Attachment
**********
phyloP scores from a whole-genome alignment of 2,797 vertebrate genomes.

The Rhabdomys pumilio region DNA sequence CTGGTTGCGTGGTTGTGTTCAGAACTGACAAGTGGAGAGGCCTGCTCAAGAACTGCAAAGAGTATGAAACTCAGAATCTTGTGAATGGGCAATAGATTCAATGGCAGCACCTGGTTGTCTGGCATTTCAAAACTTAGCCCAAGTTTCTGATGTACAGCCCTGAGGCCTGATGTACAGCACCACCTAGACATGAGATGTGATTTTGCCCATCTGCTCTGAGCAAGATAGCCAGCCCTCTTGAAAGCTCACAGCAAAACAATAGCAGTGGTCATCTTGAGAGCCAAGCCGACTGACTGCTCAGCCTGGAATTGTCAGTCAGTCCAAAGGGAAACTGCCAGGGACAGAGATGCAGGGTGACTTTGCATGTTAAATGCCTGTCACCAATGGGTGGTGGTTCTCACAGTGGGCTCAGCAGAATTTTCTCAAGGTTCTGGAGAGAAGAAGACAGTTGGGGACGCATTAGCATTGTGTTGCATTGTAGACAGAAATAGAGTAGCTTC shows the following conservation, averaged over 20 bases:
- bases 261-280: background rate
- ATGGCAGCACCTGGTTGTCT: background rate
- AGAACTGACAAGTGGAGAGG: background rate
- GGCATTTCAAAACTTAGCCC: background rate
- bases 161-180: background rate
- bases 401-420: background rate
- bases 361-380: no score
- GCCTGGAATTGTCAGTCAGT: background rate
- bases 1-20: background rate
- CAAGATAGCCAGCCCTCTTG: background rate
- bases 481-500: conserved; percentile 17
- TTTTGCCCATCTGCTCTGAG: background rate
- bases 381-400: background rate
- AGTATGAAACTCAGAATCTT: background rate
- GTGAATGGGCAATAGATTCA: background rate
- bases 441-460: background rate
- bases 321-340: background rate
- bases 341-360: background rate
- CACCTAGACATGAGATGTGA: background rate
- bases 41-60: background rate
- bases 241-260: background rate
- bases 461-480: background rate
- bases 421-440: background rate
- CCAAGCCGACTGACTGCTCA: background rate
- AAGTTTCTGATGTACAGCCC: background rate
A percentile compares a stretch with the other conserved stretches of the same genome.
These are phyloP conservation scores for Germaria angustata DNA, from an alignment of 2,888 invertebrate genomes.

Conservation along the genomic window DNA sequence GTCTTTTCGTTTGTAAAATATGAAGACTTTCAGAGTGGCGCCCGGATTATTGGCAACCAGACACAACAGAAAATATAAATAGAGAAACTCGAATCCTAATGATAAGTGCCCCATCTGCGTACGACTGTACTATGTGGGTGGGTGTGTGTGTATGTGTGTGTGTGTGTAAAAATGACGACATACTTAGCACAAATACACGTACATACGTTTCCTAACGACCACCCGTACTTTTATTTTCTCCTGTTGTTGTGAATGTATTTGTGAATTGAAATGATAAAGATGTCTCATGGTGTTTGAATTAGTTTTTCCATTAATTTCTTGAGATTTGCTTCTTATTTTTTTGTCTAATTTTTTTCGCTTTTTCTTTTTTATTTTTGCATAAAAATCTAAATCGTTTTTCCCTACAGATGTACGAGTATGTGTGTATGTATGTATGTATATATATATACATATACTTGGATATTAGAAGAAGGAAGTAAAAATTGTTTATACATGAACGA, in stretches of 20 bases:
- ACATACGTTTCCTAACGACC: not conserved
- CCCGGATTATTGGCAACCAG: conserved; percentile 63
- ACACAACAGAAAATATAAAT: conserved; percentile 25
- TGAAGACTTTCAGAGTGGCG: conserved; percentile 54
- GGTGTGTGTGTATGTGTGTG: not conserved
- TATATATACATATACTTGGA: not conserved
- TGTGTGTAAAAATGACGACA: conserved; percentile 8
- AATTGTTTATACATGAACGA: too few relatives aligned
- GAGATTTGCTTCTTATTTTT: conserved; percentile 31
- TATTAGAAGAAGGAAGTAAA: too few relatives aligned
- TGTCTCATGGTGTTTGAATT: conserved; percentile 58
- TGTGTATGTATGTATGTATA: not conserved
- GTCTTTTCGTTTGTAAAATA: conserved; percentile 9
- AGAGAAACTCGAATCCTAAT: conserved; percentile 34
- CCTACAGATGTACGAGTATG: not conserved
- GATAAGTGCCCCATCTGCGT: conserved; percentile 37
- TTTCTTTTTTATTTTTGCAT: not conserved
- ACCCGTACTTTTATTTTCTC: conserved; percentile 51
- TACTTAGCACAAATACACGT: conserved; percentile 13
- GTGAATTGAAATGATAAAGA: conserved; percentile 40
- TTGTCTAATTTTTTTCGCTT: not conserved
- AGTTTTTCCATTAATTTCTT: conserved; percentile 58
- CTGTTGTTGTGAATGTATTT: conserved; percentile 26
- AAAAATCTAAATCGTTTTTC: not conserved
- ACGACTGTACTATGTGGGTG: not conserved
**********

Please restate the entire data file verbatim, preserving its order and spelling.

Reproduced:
phyloP scores from a whole-genome alignment of 2,797 vertebrate genomes.

The Rhabdomys pumilio region DNA sequence CTGGTTGCGTGGTTGTGTTCAGAACTGACAAGTGGAGAGGCCTGCTCAAGAACTGCAAAGAGTATGAAACTCAGAATCTTGTGAATGGGCAATAGATTCAATGGCAGCACCTGGTTGTCTGGCATTTCAAAACTTAGCCCAAGTTTCTGATGTACAGCCCTGAGGCCTGATGTACAGCACCACCTAGACATGAGATGTGATTTTGCCCATCTGCTCTGAGCAAGATAGCCAGCCCTCTTGAAAGCTCACAGCAAAACAATAGCAGTGGTCATCTTGAGAGCCAAGCCGACTGACTGCTCAGCCTGGAATTGTCAGTCAGTCCAAAGGGAAACTGCCAGGGACAGAGATGCAGGGTGACTTTGCATGTTAAATGCCTGTCACCAATGGGTGGTGGTTCTCACAGTGGGCTCAGCAGAATTTTCTCAAGGTTCTGGAGAGAAGAAGACAGTTGGGGACGCATTAGCATTGTGTTGCATTGTAGACAGAAATAGAGTAGCTTC shows the following conservation, averaged over 20 bases:
- bases 261-280: background rate
- ATGGCAGCACCTGGTTGTCT: background rate
- AGAACTGACAAGTGGAGAGG: background rate
- GGCATTTCAAAACTTAGCCC: background rate
- bases 161-180: background rate
- bases 401-420: background rate
- bases 361-380: no score
- GCCTGGAATTGTCAGTCAGT: background rate
- bases 1-20: background rate
- CAAGATAGCCAGCCCTCTTG: background rate
- bases 481-500: conserved; percentile 17
- TTTTGCCCATCTGCTCTGAG: background rate
- bases 381-400: background rate
- AGTATGAAACTCAGAATCTT: background rate
- GTGAATGGGCAATAGATTCA: background rate
- bases 441-460: background rate
- bases 321-340: background rate
- bases 341-360: background rate
- CACCTAGACATGAGATGTGA: background rate
- bases 41-60: background rate
- bases 241-260: background rate
- bases 461-480: background rate
- bases 421-440: background rate
- CCAAGCCGACTGACTGCTCA: background rate
- AAGTTTCTGATGTACAGCCC: background rate
A percentile compares a stretch with the other conserved stretches of the same genome.
These are phyloP conservation scores for Germaria angustata DNA, from an alignment of 2,888 invertebrate genomes.

Conservation along the genomic window DNA sequence GTCTTTTCGTTTGTAAAATATGAAGACTTTCAGAGTGGCGCCCGGATTATTGGCAACCAGACACAACAGAAAATATAAATAGAGAAACTCGAATCCTAATGATAAGTGCCCCATCTGCGTACGACTGTACTATGTGGGTGGGTGTGTGTGTATGTGTGTGTGTGTGTAAAAATGACGACATACTTAGCACAAATACACGTACATACGTTTCCTAACGACCACCCGTACTTTTATTTTCTCCTGTTGTTGTGAATGTATTTGTGAATTGAAATGATAAAGATGTCTCATGGTGTTTGAATTAGTTTTTCCATTAATTTCTTGAGATTTGCTTCTTATTTTTTTGTCTAATTTTTTTCGCTTTTTCTTTTTTATTTTTGCATAAAAATCTAAATCGTTTTTCCCTACAGATGTACGAGTATGTGTGTATGTATGTATGTATATATATATACATATACTTGGATATTAGAAGAAGGAAGTAAAAATTGTTTATACATGAACGA, in stretches of 20 bases:
- ACATACGTTTCCTAACGACC: not conserved
- CCCGGATTATTGGCAACCAG: conserved; percentile 63
- ACACAACAGAAAATATAAAT: conserved; percentile 25
- TGAAGACTTTCAGAGTGGCG: conserved; percentile 54
- GGTGTGTGTGTATGTGTGTG: not conserved
- TATATATACATATACTTGGA: not conserved
- TGTGTGTAAAAATGACGACA: conserved; percentile 8
- AATTGTTTATACATGAACGA: too few relatives aligned
- GAGATTTGCTTCTTATTTTT: conserved; percentile 31
- TATTAGAAGAAGGAAGTAAA: too few relatives aligned
- TGTCTCATGGTGTTTGAATT: conserved; percentile 58
- TGTGTATGTATGTATGTATA: not conserved
- GTCTTTTCGTTTGTAAAATA: conserved; percentile 9
- AGAGAAACTCGAATCCTAAT: conserved; percentile 34
- CCTACAGATGTACGAGTATG: not conserved
- GATAAGTGCCCCATCTGCGT: conserved; percentile 37
- TTTCTTTTTTATTTTTGCAT: not conserved
- ACCCGTACTTTTATTTTCTC: conserved; percentile 51
- TACTTAGCACAAATACACGT: conserved; percentile 13
- GTGAATTGAAATGATAAAGA: conserved; percentile 40
- TTGTCTAATTTTTTTCGCTT: not conserved
- AGTTTTTCCATTAATTTCTT: conserved; percentile 58
- CTGTTGTTGTGAATGTATTT: conserved; percentile 26
- AAAAATCTAAATCGTTTTTC: not conserved
- ACGACTGTACTATGTGGGTG: not conserved